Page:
Puppet Master: Axis of Evil (Full Moon Features, 2010) Wow it pains me to write this, but after about a year of buildup by Charlie Band, videocast after videocast from the set in China, and a special trailer screening at the 2009 Full Moon Roadshow, the movie finally hits DVD, and its...

...not much, I'm afraid. We start off with a bunch of scenes from the first Puppet Master movie mixed in with a little new film shot in China on set reconstructions. Storywise it's 1939, and it's the Bodega Bay Inn in California. The new stuff seems to consist of one to two minutes of lead Danny (Levi Fiehler) almost being present when the Nazi baddies arrive to kill Andre Toulon (the late William Hickey returning via old footage), then in the aftermath taking the puppet trunk from its hiding place and heading back to his place with it.

William Hickey joins the pantheon of actors appearing in movies long
after they died.
 Stop Right There! (as the lady in Paradise by the Dashboard Lights says). That trunk has to be present for the team of researchers to find in 1989 for the rest of the first Puppet Master movie to take place. (Not to mention the other eight or nine sequels). Now, my first assumption was that we're going to come full circle and end this movie with the lad returning the trunk to the wall where it was hidden...some secrets man was not meant to know and all that... but that's not exactly how it worked out... So, anyway, all this videocast noise about reconstructing the Bodega Bay Inn sets, and all we get is about 111 seconds of it? They could have taken the money and digitally inserted Fiehler into one of the first movie's scenes, built one small wall section to pull the trunk from, and achieved more, quite frankly. But okay, we're past that and now Danny has the trunk back at the little house he shares with his mom right next to their city's Chinatown section ('cause it was shot in China, see, and it's easier to explain the Chinese extras!). He pulls the puppets out, looks them over for a moment...then goes downstairs to piss and moan to his mom, brother and girlfriend Beth (Jenna Gallaher) about not being allowed to go to war due to his bum leg for about thirty minutes.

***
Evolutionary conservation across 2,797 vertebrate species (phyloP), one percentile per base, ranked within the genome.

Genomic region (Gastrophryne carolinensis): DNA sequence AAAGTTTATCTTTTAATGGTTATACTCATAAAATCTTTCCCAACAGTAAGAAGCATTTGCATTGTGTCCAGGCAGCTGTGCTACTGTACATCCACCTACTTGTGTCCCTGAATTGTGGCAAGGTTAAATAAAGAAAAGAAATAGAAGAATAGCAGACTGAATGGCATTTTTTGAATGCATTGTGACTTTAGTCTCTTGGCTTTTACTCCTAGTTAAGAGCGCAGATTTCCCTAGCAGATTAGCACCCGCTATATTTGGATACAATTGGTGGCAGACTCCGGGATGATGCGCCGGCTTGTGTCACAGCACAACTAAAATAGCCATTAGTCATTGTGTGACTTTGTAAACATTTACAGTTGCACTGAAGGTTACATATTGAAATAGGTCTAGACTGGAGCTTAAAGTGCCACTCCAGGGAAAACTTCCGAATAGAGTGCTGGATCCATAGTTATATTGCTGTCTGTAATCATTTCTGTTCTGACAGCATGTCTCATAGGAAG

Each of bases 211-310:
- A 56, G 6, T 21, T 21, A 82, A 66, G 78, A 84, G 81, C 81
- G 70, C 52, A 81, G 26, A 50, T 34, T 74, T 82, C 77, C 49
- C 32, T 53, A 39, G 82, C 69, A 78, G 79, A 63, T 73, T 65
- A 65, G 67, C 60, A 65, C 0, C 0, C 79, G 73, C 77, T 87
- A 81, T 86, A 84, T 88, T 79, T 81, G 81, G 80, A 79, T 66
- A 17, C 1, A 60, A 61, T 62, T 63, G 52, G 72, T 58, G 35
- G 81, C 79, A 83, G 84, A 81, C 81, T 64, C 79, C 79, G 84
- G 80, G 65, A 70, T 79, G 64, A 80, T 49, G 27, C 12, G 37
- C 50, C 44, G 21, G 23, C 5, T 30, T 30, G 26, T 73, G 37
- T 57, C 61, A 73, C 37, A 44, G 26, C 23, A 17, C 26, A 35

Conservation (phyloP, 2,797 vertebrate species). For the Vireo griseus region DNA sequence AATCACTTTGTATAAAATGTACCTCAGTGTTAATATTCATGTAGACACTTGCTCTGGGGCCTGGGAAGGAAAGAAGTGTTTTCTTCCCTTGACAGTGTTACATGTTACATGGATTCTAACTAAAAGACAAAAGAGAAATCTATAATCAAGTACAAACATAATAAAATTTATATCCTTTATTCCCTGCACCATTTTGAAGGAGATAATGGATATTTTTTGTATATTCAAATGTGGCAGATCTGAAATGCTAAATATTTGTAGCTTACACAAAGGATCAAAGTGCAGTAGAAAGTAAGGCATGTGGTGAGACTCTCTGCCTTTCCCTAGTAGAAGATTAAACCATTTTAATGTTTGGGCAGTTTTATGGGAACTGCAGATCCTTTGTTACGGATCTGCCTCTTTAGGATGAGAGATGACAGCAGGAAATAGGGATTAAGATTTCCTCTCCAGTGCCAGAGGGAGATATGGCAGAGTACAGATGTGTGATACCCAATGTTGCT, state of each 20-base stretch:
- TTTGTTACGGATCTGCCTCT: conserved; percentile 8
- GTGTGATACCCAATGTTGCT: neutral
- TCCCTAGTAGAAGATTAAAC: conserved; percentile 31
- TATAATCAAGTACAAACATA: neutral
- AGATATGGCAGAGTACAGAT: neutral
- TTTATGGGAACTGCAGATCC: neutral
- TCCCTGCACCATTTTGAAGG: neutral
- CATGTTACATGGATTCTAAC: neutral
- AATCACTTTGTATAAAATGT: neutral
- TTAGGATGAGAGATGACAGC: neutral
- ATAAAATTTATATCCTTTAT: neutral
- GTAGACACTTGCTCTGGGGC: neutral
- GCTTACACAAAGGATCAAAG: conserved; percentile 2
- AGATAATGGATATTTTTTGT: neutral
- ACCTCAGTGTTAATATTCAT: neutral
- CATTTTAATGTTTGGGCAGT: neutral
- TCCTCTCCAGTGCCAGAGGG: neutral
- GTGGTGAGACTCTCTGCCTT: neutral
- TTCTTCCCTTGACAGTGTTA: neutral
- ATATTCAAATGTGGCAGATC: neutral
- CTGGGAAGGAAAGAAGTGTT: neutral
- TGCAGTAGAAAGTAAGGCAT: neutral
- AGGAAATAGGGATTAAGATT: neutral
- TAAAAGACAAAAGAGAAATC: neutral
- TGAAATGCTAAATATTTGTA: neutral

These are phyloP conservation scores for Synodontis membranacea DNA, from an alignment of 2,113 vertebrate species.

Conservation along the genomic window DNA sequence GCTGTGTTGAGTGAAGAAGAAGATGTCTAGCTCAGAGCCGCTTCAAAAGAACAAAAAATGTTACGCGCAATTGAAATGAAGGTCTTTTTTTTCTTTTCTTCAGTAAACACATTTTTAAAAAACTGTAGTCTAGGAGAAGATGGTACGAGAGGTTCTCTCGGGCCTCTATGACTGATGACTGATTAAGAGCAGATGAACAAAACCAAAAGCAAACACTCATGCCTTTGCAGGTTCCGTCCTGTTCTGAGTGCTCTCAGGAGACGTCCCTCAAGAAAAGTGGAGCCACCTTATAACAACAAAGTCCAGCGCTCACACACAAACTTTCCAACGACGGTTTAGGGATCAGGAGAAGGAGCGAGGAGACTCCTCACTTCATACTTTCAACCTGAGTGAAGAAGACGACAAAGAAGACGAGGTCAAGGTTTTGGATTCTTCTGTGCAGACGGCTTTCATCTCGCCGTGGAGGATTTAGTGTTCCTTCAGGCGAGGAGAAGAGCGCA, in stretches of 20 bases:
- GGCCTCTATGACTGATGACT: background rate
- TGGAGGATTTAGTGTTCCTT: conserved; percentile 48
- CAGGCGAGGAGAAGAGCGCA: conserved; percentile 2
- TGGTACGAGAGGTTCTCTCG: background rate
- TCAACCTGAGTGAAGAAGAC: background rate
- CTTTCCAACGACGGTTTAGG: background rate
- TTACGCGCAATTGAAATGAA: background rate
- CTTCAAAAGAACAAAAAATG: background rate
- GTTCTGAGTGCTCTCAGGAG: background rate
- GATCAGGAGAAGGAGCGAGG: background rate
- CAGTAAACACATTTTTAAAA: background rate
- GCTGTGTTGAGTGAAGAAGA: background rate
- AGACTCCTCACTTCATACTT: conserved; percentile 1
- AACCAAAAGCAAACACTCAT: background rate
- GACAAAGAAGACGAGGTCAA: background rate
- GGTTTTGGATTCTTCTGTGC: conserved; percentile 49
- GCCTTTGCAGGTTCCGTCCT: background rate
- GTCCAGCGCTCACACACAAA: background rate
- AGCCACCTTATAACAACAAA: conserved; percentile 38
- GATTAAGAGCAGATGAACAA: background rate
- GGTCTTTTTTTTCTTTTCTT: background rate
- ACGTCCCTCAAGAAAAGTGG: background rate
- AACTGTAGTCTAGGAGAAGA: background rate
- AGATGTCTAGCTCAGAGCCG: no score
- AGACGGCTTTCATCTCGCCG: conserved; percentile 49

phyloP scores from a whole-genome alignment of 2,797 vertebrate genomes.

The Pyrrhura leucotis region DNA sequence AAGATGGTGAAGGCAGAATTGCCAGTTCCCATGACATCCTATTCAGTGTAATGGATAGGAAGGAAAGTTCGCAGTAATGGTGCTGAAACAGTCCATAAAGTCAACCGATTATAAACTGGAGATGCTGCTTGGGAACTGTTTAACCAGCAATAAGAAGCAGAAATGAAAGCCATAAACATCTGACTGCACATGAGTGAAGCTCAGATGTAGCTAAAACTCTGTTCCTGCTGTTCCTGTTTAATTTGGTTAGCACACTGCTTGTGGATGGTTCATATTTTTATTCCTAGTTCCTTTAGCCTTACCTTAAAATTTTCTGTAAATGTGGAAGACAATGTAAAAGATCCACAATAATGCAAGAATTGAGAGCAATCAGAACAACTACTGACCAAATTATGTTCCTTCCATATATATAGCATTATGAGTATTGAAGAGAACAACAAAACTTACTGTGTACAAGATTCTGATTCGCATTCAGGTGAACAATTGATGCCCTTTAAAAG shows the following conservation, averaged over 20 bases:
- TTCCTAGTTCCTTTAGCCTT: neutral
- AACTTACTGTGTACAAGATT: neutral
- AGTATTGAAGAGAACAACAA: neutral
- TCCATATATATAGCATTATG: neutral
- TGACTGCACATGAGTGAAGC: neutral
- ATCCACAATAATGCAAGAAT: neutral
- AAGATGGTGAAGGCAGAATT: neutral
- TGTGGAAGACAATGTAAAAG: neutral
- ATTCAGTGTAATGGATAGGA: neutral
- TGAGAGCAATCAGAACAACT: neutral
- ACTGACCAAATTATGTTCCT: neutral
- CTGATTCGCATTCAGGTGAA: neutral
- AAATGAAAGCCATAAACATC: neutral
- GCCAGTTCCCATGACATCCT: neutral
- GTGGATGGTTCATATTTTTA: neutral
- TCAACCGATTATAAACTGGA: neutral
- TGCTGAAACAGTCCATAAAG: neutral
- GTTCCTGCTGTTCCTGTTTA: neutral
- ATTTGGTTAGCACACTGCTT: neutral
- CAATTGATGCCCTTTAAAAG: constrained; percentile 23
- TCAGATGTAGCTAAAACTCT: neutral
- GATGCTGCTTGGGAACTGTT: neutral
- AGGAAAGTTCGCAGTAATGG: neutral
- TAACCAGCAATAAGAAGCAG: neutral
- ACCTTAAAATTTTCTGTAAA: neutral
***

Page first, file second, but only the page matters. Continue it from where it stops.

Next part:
Jenna Galleher
 Stop Right There! The first movie establishes Toulon's death as happening in 1939. You're using film from that movie in this movie. Danny came home with the trunk, went upstairs, came back downstairs, and America is somehow in the war? Two years early? This could have been explained with about another hour of script writing, but it wasn't. Anyway, we're now almost halfway through the movie, and the puppets haven't moved in any footage shot after 1989.

Villainess Ozu and her two henchmen.
 Eventually, we get a smidge of plot about the two young Nazis who killed Toulon teaming up with three Japanese spies (the leader a woman in full geisha gear and full dragon lady mode) to blow up a factory nearby where Danny's girlfriend Beth works. Both Germans use their impeccable American accents to infiltrate the factory - accents so impeccable they never stop using them, even when alone or hanging with their Japanese buddies - and the Japanese provide them a bomb they apparently got from the Acme company, as it appears to be several 8 inch sections of sawed off red broomstick taped together with an old clock attached.

And here's the reason this review features in Nine Days of the Ninja: The Blogfest.


Eventually somehow the Nazis realize Beth is shmoozing with the guy who has Toulon's puppets stashed away and since they're really in America to get the secret of Toulon's magic in bringing the puppets to life, they divert from the factory bombing to kill Danny's family and kidnap the girl. Danny somehow figures out everything that took Toulon decades to learn about transferring the souls of recently deceased pals into puppets in about three minutes, and with new puppet Ninja containing some of his dead brother Don's life force, takes Blade, Tunneler, Pinhead, and Leech Woman along as well with him to the easily found spy hideout in a local theater to get revenge. Stop Right There! Hmm, a new puppet created days after Toulon passes, which we haven't seen again in any of the sequels? You guys are digging a pretty big hole scriptwise, fellas! In any case, the puppets finally go to work, and a few dead bodies are soon scattered about the theater. At this point it's time for the climactic showdown between Our Hero and the Last Remaining Villain. No - instead - cut to credits.

Yes, [spoiler alert] the movie ends on a freakin' cliffhanger! Sorry to take the plot description through to the end, but I couldn't avoid mentioning that this movie stops instead of ends.